Due to many people re-using the same password at multiple sites, hackers increasingly link together information from breaches. In fact, the latest list added to Hunt’s site, the Anti Public Combo List, contains nearly half a billion accounts with multiple passwords extracted from previous breaches and combined in one place.

So even if you use different passwords all over, it’s possible that an attacker would discover that you hadn’t change a password for an email account that had been breached, and would see if they could get a password-reset link sent to an email account they could compromise. Your security at the account’s site would be undermined by the breached email account elsewhere.

If you use backup email addresses at sites that allow it, you might still list a forgotten address from years before that could be compromised. Did you have an AOL, Hotmail, or other once-popular account? You might revisit all the sites that allow backup addresses to see what you have listed there.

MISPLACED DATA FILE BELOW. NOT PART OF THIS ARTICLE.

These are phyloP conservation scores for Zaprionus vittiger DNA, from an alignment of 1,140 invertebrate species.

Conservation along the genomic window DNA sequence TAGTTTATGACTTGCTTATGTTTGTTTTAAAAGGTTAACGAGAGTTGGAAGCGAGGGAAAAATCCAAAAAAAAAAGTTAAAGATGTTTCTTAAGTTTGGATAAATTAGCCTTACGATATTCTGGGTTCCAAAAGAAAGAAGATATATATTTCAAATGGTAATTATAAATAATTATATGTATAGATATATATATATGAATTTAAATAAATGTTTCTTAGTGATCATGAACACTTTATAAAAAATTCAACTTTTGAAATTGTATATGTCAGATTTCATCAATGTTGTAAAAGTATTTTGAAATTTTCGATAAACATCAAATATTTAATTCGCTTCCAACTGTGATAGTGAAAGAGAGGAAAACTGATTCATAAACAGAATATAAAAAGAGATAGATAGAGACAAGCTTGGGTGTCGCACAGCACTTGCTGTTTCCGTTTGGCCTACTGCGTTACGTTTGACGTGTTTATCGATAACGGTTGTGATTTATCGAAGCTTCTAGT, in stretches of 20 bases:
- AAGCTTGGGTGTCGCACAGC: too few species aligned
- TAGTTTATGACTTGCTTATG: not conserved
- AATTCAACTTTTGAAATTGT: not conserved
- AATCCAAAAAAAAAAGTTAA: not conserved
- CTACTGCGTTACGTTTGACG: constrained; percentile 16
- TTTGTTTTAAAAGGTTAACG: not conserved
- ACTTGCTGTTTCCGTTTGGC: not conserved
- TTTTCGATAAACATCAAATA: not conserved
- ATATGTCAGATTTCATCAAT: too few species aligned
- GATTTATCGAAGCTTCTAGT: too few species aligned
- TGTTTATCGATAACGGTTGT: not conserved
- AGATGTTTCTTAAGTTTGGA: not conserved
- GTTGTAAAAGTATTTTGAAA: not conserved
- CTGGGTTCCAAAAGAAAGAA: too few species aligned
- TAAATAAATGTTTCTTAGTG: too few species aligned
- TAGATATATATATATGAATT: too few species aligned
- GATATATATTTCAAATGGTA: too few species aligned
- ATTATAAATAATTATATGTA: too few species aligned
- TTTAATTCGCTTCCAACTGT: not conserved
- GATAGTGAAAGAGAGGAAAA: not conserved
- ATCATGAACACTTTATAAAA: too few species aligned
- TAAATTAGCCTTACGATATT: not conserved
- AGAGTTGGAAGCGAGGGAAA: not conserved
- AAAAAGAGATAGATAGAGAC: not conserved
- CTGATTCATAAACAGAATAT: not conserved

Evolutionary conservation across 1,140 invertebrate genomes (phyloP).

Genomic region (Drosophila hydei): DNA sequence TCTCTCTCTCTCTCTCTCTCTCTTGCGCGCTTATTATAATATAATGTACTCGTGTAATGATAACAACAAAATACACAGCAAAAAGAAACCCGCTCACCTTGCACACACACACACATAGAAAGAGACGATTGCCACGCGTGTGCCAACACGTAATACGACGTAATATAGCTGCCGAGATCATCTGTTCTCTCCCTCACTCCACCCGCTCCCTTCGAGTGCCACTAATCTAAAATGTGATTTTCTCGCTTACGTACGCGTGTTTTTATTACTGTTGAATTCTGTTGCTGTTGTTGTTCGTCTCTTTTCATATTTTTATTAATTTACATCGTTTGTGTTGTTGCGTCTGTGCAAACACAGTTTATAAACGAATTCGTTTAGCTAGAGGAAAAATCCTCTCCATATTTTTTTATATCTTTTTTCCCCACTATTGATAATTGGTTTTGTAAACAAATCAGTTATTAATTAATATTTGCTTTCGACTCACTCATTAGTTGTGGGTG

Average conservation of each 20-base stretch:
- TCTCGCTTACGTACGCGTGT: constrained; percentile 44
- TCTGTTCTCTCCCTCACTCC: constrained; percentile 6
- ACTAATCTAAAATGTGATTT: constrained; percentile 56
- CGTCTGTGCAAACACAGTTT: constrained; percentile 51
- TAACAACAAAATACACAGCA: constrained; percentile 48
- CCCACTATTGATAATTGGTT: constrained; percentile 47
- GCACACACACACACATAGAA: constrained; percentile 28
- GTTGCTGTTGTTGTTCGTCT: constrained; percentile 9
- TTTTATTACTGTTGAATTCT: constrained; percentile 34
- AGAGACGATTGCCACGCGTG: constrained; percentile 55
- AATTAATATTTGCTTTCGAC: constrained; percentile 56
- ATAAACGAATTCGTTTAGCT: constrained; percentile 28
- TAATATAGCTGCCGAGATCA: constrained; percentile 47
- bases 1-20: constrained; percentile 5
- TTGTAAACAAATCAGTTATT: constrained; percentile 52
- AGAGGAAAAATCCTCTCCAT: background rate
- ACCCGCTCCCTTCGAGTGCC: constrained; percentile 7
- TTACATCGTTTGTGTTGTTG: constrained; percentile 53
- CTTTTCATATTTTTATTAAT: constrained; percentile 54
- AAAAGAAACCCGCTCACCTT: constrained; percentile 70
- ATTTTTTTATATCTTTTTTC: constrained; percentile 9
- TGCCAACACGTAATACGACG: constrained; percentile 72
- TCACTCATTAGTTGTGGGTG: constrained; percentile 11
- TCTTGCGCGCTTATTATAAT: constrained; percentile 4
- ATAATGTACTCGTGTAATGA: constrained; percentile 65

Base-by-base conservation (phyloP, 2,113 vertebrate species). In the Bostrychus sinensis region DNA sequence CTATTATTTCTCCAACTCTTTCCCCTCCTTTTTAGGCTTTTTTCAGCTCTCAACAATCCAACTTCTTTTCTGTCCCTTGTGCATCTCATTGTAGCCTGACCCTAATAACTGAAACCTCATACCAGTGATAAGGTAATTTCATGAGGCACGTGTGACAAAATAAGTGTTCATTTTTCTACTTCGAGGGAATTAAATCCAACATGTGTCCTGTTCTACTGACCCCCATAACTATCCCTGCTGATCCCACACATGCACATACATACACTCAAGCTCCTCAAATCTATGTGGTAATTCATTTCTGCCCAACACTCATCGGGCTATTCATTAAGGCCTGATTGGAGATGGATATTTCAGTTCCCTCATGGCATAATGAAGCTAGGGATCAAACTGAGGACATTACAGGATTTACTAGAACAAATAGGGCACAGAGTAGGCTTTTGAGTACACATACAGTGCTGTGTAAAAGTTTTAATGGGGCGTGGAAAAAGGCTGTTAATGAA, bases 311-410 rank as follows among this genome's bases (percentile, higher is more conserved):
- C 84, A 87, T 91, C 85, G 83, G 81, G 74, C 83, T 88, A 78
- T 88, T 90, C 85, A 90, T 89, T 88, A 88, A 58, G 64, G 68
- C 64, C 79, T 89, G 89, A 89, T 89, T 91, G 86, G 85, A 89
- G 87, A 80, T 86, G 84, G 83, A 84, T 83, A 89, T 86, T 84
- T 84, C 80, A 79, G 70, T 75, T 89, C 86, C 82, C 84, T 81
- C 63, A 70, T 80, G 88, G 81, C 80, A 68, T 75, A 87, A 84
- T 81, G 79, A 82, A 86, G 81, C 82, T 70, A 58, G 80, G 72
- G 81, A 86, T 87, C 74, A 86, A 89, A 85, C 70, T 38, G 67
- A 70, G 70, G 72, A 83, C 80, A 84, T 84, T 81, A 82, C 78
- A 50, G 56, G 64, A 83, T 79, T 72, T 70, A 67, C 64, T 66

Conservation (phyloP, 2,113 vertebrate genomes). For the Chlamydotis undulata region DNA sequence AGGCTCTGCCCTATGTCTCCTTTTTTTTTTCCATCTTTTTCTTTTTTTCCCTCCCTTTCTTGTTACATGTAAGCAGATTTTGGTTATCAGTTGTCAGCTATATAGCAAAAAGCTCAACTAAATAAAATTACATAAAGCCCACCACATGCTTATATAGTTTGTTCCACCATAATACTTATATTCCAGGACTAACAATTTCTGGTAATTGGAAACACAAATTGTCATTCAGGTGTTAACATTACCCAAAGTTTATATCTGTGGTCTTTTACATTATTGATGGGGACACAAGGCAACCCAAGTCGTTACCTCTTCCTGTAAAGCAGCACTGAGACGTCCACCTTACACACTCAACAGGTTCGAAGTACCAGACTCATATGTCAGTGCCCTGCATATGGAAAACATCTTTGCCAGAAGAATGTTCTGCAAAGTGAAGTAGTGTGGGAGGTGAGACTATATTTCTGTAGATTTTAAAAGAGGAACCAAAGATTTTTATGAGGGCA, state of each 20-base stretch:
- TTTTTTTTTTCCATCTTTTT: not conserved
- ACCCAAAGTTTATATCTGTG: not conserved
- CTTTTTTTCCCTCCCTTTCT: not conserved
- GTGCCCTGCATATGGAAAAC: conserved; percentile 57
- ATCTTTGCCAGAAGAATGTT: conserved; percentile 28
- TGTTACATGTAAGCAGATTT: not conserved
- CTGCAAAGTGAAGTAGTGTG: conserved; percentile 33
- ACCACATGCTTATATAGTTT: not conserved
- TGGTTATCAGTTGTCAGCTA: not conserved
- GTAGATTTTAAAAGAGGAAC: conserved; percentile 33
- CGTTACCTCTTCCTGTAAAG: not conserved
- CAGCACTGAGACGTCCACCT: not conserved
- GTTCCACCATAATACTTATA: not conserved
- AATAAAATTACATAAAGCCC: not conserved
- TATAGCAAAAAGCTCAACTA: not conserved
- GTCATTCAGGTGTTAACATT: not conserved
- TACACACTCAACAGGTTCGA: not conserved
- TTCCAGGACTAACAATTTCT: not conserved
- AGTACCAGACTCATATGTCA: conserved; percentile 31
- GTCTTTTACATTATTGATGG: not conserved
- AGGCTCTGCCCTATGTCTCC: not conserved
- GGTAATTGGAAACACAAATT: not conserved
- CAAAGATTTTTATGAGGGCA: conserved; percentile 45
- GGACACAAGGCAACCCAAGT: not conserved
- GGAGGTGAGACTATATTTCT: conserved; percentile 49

As a result, my friend’s situation will be ever more common, and sites will need to step up. Using unique passwords for every account via 1Password or LastPass and enabled 2FA where available (which is on almost every popular service now) will definitely help you resist, but it won’t block these emails.

Honeywell also recommends a seemingly non-intuitive option: for sites that allow using a federated identity, like a Twitter, Google, or Facebook login, it might be more secure to put your eggs in those baskets. She notes, “Most sites on the internet have less-secure login systems than Facebook/Google/Twitter, so you don't lose anything security-wise by relying on them for authentication.”

Changing the volume